Officials in Beijing are reportedly taking a look at the possibility of joining a Pacific-nation trade deal once seen as shunning China, which now includes 11 nations, after the Trump administration’s decision to pull out of the deal.

According to a report in the South China Morning Post on Thursday, attitudes toward the Comprehensive and Progressive Agreement for Trans-Pacific Partnership (CPTPP) have been shifting in Beijing. According to one source, Chinese officials have been seeking advice on joining the deal.

If China were to be successful in joining the deal, it would mark dramatic reversal for the CPTPP, previously called the TPP, which was originally seen by observers as challenge to China’s trade practices.

It would also be a response to the new trade deal reached among the US, Canada and Mexico, which contained provisions aimed at excluding China from future trade deals. Should the Donald Trump administration form a similar pact with Japan, it could threaten Chinese market access to the trading partners.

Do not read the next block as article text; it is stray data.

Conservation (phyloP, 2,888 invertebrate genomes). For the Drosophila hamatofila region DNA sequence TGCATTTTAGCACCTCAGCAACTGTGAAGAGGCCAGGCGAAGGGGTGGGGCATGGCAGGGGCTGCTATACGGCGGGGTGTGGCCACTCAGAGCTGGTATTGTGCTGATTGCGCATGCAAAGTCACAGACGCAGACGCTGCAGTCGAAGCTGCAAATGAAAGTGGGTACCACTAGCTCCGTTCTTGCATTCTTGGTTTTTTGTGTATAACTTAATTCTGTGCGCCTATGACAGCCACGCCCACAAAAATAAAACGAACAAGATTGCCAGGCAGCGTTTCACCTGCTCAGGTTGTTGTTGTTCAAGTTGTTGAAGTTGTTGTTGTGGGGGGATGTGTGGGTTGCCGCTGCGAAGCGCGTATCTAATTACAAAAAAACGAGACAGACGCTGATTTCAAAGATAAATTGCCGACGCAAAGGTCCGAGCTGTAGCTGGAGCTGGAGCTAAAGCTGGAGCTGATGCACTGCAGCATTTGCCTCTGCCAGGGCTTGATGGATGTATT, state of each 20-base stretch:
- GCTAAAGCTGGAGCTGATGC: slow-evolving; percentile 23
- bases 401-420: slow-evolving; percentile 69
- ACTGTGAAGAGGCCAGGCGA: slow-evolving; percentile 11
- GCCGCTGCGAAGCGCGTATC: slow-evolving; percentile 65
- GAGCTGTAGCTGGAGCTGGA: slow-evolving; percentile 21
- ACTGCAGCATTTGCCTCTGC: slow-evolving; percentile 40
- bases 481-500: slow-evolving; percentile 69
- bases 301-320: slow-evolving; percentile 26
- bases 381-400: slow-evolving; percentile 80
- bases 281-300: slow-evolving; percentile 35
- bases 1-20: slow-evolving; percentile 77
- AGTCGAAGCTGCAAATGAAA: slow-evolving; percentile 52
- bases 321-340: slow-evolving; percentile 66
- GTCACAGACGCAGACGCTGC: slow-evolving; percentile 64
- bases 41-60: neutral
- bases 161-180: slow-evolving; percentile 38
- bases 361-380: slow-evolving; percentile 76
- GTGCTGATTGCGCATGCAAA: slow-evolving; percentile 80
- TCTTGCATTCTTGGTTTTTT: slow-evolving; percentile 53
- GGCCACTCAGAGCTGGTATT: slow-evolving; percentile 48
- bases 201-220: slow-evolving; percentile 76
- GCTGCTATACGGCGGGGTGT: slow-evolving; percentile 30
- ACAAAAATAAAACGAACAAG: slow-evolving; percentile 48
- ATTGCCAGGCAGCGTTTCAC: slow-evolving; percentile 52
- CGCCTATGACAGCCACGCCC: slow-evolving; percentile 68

The TPP was previously negotiated by the Barack Obama administration with Japan, Canada, Mexico, Australia and seven other Pacific countries. It was touted at the time as an alternative framework to the World Trade Organization amid criticisms that the current trade enforcement regime was outdated and failed to address issues related to services, intellectual property and the digital economy properly.

Japanese Prime Minister Shinzo Abe had to make political sacrifices at home to give trade concessions to the US as part of the deal, but was ultimately able to see the agreement ratified by Japan. Voter sentiment against the TPP in the United States forced every major presidential candidate in 2016 to renounce the deal, including Trump, who pulled the US out of the agreement as one of his first actions after being sworn in as president.

Abe has extended an invitation for the UK to sign on to the CPTPP, while Chilean President Sebastian Piñera has suggested that China could join.